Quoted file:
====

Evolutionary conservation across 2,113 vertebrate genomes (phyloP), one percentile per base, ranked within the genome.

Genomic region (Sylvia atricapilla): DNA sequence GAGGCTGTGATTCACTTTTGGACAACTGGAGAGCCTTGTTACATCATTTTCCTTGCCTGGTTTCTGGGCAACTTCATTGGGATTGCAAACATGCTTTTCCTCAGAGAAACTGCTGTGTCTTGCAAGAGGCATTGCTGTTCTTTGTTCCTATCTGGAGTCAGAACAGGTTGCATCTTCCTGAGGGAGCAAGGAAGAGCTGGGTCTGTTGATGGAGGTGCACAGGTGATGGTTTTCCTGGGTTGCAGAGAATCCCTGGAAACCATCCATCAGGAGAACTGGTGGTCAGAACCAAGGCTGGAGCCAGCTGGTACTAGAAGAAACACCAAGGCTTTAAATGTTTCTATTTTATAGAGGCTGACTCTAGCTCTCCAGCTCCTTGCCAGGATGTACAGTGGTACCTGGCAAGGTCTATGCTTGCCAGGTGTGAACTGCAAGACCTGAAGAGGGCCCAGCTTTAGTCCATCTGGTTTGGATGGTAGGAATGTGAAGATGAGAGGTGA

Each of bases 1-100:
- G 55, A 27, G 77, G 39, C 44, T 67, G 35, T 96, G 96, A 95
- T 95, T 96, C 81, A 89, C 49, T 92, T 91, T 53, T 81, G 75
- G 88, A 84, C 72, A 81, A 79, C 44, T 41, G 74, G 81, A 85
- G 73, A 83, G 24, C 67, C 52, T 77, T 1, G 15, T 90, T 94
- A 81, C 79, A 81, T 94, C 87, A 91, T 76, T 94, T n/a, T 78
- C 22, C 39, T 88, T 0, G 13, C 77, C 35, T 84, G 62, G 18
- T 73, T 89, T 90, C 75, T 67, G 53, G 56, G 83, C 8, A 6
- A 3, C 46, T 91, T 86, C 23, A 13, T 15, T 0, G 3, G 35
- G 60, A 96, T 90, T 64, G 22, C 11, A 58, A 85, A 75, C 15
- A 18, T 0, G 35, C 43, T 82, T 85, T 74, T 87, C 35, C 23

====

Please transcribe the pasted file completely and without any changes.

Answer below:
Evolutionary conservation across 2,113 vertebrate genomes (phyloP), one percentile per base, ranked within the genome.

Genomic region (Sylvia atricapilla): DNA sequence GAGGCTGTGATTCACTTTTGGACAACTGGAGAGCCTTGTTACATCATTTTCCTTGCCTGGTTTCTGGGCAACTTCATTGGGATTGCAAACATGCTTTTCCTCAGAGAAACTGCTGTGTCTTGCAAGAGGCATTGCTGTTCTTTGTTCCTATCTGGAGTCAGAACAGGTTGCATCTTCCTGAGGGAGCAAGGAAGAGCTGGGTCTGTTGATGGAGGTGCACAGGTGATGGTTTTCCTGGGTTGCAGAGAATCCCTGGAAACCATCCATCAGGAGAACTGGTGGTCAGAACCAAGGCTGGAGCCAGCTGGTACTAGAAGAAACACCAAGGCTTTAAATGTTTCTATTTTATAGAGGCTGACTCTAGCTCTCCAGCTCCTTGCCAGGATGTACAGTGGTACCTGGCAAGGTCTATGCTTGCCAGGTGTGAACTGCAAGACCTGAAGAGGGCCCAGCTTTAGTCCATCTGGTTTGGATGGTAGGAATGTGAAGATGAGAGGTGA

Each of bases 1-100:
- G 55, A 27, G 77, G 39, C 44, T 67, G 35, T 96, G 96, A 95
- T 95, T 96, C 81, A 89, C 49, T 92, T 91, T 53, T 81, G 75
- G 88, A 84, C 72, A 81, A 79, C 44, T 41, G 74, G 81, A 85
- G 73, A 83, G 24, C 67, C 52, T 77, T 1, G 15, T 90, T 94
- A 81, C 79, A 81, T 94, C 87, A 91, T 76, T 94, T n/a, T 78
- C 22, C 39, T 88, T 0, G 13, C 77, C 35, T 84, G 62, G 18
- T 73, T 89, T 90, C 75, T 67, G 53, G 56, G 83, C 8, A 6
- A 3, C 46, T 91, T 86, C 23, A 13, T 15, T 0, G 3, G 35
- G 60, A 96, T 90, T 64, G 22, C 11, A 58, A 85, A 75, C 15
- A 18, T 0, G 35, C 43, T 82, T 85, T 74, T 87, C 35, C 23